but i'm feeling much better now, thank you. i even attempted a chicken sandwich for lunch today. (my stomach is gurgling quite a bit, but i think that just it's way of getting reacquainted with food.)

even better, roxi treated me to a full-on barrage of silly dances this morning as her way of saying "glad you're feeling better, aunt kissta!" it felt good to laugh. (8.5 MB .mov)

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March 11, 2006

 not a good day

while airborne can apparently do a really good job at fighting off a serious head cold (i've been limping along with only the slightest sinus irritation for a week now) it is apparently powerless in fending off a stomach virus.

roxi had it last week. rob had it the day he was supposed to pick me up at the airport (i consequently had to take a shuttle). but i figured that my constitution was strong enough that i could avoid the catching bug myself.

i was wrong.

i cooked dinner for the crew last night (chicken stir fry), we watched a little tv and then headed off to bed. then i woke up at a godforesaken hour in the dark morning with horrid stomach cramps. i ran to the bathroom and did the nastiest business i've done in recent memory. i thought i might vomit, too, but no such luck.

i sat there, trying to shake the lightheadedness, until my legs started falling asleep. when i got up to wash my hands, i looked in the mirror and thought, "oh my gosh, i'm as white as a sheet." and the next thing i knew i was lying on the bathroom floor. i had passed out.

i remember registering the noise of my crash to the linoleum, and also remember thinking, "wow, that was loud." as i regained consciousness i not only battled confusion ("why is my head on the floor next to the toilet?") but i found myself more than a little worried about the sharp pain under my chin.

it appears as if, on my way down, i struck the underside of my chin on the bathroom counter. i now have a rather large lump near one of those glands at the top of my throat, near the base of my chin. it actually is quite large and extends to my jaw line.

anyway, i tried to leave the bathroom on all fours, but that made me nauseous, so i stood and, still a little stunned, stumbled back into the bedroom. i was covered with sweat, but it didn't take me but a few minutes to become ice cold. i slept. thank god, i slept.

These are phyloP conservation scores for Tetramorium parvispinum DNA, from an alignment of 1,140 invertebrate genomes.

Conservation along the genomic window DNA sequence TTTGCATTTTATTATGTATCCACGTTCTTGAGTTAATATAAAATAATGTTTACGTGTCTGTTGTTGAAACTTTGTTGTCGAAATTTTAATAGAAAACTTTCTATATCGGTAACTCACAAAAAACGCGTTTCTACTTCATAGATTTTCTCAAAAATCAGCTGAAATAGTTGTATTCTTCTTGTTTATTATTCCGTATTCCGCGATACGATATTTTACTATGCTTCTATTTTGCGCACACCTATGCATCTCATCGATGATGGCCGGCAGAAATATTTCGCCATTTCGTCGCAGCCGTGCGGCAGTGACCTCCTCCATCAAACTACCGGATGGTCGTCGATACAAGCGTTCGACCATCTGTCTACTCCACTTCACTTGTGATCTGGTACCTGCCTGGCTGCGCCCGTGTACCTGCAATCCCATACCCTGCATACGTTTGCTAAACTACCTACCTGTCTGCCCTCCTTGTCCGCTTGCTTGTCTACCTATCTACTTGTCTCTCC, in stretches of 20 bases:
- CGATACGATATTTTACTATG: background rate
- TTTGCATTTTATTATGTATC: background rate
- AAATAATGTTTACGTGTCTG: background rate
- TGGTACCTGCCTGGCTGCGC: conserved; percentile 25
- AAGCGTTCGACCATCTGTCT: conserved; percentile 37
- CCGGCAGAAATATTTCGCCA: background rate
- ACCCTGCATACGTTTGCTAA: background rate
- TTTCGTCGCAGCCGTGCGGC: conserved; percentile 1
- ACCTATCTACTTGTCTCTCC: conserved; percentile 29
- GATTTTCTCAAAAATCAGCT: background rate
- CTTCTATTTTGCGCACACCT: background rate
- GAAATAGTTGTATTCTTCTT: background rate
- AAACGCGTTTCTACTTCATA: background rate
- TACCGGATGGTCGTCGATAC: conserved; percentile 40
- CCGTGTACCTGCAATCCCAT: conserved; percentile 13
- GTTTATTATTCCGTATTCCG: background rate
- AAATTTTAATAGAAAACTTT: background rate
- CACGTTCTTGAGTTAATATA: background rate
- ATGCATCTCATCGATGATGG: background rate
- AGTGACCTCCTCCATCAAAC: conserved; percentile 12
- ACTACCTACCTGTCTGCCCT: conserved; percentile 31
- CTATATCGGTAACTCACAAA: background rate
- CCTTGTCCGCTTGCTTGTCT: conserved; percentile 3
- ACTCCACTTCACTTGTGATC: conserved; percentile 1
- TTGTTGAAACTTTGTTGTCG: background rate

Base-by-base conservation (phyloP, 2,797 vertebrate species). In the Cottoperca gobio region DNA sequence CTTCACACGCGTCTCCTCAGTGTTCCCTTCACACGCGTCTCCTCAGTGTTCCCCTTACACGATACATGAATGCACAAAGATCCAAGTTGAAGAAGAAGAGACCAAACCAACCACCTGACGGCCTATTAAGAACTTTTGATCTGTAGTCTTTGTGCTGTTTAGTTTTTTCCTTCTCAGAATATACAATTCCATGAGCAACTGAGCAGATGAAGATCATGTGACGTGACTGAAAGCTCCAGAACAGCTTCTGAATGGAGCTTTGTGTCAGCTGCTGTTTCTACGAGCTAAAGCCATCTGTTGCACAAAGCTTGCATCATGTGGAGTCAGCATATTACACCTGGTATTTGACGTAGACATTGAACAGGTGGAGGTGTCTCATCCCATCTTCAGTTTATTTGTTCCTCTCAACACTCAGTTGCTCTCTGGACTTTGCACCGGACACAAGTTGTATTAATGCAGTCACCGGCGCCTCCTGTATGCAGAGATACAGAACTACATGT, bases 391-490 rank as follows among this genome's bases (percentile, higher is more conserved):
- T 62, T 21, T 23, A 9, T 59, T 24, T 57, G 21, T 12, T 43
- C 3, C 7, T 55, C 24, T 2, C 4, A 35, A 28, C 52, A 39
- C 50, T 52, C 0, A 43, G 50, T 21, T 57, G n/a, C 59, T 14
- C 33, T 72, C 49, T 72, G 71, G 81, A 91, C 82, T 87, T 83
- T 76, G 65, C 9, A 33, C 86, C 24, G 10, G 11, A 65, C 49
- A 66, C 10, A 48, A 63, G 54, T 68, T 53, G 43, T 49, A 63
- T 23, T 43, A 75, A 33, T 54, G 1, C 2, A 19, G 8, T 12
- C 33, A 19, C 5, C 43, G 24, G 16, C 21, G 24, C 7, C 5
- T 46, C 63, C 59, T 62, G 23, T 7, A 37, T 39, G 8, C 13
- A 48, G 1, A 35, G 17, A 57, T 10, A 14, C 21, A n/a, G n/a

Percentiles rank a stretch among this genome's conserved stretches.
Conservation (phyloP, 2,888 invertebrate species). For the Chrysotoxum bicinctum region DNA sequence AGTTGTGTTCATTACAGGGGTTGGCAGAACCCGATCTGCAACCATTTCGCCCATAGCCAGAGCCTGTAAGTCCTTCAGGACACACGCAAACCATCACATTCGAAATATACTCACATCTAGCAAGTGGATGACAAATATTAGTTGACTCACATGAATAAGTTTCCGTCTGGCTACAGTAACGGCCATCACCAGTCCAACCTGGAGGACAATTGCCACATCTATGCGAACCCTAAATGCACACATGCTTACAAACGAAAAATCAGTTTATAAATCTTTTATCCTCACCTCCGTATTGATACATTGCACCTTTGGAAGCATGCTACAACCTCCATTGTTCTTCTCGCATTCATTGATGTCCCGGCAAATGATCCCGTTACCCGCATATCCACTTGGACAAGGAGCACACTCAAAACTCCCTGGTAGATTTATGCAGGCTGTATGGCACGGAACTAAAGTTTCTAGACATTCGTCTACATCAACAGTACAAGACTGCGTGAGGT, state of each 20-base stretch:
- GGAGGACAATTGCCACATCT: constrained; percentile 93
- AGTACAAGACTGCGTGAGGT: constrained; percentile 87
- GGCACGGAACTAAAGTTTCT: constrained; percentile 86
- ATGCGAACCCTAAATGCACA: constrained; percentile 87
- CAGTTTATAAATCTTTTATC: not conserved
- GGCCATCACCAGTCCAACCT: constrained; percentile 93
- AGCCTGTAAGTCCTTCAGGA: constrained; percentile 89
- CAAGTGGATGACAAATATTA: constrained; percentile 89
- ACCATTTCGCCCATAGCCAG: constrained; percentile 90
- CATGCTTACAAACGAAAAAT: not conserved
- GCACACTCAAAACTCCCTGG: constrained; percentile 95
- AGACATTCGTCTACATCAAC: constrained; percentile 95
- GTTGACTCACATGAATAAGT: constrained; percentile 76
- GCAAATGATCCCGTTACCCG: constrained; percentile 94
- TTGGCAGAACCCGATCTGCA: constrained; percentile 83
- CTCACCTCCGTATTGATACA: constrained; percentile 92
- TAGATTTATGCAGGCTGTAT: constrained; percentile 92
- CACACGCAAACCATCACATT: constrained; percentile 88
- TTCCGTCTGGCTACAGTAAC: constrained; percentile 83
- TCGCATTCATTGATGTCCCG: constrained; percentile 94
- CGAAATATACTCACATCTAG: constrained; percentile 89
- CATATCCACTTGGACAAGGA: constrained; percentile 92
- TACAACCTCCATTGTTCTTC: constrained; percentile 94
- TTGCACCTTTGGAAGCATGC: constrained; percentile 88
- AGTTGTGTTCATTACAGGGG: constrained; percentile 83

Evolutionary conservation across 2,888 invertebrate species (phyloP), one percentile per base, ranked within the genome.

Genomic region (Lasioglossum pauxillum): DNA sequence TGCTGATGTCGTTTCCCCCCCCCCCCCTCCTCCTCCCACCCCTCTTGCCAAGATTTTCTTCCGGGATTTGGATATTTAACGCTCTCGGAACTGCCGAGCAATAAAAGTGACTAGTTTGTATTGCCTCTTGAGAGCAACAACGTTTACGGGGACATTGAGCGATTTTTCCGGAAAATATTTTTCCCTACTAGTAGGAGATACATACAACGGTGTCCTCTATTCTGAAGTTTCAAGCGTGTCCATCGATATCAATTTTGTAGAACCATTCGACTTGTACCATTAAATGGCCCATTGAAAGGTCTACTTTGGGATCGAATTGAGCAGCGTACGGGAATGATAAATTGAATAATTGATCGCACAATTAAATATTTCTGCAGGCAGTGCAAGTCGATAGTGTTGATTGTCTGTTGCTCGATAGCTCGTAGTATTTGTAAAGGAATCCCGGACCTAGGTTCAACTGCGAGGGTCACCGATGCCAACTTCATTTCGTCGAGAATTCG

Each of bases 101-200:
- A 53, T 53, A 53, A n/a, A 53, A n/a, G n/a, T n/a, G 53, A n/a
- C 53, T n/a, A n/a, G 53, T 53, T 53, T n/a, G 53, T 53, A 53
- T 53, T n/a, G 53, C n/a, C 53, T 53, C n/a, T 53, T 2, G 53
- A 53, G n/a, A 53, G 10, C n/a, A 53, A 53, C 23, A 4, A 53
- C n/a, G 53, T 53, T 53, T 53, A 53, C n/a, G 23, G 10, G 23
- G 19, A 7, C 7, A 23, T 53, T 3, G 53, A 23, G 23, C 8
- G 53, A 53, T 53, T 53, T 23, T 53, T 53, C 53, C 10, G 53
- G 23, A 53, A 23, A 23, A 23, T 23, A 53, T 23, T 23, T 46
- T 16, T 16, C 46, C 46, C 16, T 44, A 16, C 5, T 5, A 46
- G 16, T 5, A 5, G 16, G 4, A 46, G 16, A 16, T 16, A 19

i woke up when roxi did (6:30) and reported my disaster to rob & lulu. (rob said he'd jumped out of bed when he heard me crash to the floor, but by the time he got to where he thought the sound came from he just saw me standing in the hallway. i guess i only passed out for a second or two.) they reported no ill effects themselves, so my worries that i had poisoned us all with chicken stir fry went unfounded. they have both been feeding me gatorade and saltines this morning (they've had practice at fighting this bug themselves) and i've been staying in bed.

the three of them have now gone to a st. patrick's day parade just a few black over, in old town. the house is quiet. the saltines seem to be staying down. i'm going to stay in bed for a while longer.

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March 10, 2006

 the kid gets glasses

roxi's eyes have been crossing, and her opthamologist's recommendation for treatment is to start with glasses. hopefully they'll help strengthen the eye muscles so that they won't continue to pull inward.

i was born with crossed-eyes myself (born with 'em! had to have three surgeries! young!) so as you can imagine i have been cursing the family genes for allowing this to happen to roxi, too. (of course, her condition isn't as bad as mine was, but still...)